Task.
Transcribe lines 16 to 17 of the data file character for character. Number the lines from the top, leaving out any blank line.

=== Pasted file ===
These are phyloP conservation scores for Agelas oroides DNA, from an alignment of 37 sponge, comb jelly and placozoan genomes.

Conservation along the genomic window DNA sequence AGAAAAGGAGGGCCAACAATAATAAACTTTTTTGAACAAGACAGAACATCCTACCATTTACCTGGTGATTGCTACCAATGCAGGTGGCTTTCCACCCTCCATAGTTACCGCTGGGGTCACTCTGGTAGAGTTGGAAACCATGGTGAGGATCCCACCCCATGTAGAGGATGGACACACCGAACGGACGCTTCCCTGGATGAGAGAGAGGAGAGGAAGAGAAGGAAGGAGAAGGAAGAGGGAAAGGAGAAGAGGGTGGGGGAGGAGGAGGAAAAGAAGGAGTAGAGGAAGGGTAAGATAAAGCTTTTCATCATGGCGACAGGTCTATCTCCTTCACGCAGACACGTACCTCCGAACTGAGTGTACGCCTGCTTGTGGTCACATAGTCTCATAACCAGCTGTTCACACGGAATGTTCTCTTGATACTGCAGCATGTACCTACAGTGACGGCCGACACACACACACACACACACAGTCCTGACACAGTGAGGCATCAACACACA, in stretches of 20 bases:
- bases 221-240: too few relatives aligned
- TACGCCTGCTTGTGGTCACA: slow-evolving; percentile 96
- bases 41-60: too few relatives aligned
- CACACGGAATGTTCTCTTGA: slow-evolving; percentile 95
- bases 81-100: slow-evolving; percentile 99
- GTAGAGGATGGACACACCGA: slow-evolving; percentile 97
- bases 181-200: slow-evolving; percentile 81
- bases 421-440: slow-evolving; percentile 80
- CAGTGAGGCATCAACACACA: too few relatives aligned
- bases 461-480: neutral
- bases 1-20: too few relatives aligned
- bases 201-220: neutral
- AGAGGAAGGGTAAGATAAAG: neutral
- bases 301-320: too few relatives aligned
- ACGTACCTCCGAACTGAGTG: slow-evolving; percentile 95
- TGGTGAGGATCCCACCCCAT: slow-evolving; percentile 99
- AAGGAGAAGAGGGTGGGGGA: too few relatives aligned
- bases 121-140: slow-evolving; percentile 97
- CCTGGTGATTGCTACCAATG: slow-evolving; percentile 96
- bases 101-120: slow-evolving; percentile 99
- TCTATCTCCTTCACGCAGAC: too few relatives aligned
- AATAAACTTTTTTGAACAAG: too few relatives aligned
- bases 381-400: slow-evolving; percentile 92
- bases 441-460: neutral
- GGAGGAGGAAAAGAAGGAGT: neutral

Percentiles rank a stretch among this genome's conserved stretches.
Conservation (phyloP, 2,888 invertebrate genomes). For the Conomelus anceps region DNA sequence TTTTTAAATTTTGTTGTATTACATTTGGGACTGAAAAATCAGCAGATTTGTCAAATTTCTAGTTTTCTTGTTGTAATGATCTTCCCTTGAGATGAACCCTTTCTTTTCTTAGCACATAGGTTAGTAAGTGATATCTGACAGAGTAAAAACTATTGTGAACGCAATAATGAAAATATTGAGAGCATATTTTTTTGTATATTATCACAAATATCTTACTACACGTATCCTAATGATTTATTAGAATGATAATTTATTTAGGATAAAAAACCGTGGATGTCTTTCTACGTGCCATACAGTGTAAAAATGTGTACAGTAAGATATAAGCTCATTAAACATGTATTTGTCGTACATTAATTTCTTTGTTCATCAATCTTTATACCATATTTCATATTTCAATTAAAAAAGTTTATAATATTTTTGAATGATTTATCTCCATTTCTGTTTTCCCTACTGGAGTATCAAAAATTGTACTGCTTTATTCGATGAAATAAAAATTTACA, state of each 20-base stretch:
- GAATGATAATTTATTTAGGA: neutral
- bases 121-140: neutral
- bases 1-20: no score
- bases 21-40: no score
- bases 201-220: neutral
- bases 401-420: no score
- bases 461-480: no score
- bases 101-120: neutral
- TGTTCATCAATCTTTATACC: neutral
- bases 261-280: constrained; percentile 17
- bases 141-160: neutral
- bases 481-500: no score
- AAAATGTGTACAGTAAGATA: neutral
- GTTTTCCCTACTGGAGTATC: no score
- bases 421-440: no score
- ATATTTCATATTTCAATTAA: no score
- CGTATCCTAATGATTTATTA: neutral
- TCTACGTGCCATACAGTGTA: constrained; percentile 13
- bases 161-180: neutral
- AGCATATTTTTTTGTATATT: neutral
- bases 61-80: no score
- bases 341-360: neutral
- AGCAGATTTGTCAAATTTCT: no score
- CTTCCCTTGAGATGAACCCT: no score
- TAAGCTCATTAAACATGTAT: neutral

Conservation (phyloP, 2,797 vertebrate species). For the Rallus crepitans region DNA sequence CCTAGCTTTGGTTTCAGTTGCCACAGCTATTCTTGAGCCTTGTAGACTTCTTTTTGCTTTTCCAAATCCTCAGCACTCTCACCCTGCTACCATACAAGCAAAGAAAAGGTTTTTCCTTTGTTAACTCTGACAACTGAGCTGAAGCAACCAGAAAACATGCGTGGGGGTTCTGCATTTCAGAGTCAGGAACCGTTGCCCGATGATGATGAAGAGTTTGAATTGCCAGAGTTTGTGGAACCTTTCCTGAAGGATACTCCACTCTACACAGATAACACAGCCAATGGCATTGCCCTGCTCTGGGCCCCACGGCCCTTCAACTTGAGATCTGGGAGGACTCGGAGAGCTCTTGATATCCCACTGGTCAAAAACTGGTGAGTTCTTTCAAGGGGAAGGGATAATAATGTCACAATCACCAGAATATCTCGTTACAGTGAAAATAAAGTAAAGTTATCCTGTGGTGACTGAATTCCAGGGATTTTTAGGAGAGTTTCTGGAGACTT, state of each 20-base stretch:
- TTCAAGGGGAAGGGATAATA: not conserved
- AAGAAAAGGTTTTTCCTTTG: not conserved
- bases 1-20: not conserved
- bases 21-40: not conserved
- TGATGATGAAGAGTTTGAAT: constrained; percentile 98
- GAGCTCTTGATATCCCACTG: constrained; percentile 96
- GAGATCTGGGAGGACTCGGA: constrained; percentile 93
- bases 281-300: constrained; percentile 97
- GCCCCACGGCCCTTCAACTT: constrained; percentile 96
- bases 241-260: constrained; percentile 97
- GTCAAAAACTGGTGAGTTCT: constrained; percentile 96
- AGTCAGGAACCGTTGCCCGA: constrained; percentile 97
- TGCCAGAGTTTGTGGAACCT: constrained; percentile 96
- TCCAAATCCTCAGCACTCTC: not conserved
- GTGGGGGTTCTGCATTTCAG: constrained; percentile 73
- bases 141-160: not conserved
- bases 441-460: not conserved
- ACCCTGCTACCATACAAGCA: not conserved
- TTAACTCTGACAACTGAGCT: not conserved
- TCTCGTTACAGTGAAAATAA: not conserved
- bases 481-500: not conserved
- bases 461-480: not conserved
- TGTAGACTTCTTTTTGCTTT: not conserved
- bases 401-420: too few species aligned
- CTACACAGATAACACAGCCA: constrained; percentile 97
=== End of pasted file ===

- bases 301-320: too few relatives aligned
- ACGTACCTCCGAACTGAGTG: slow-evolving; percentile 95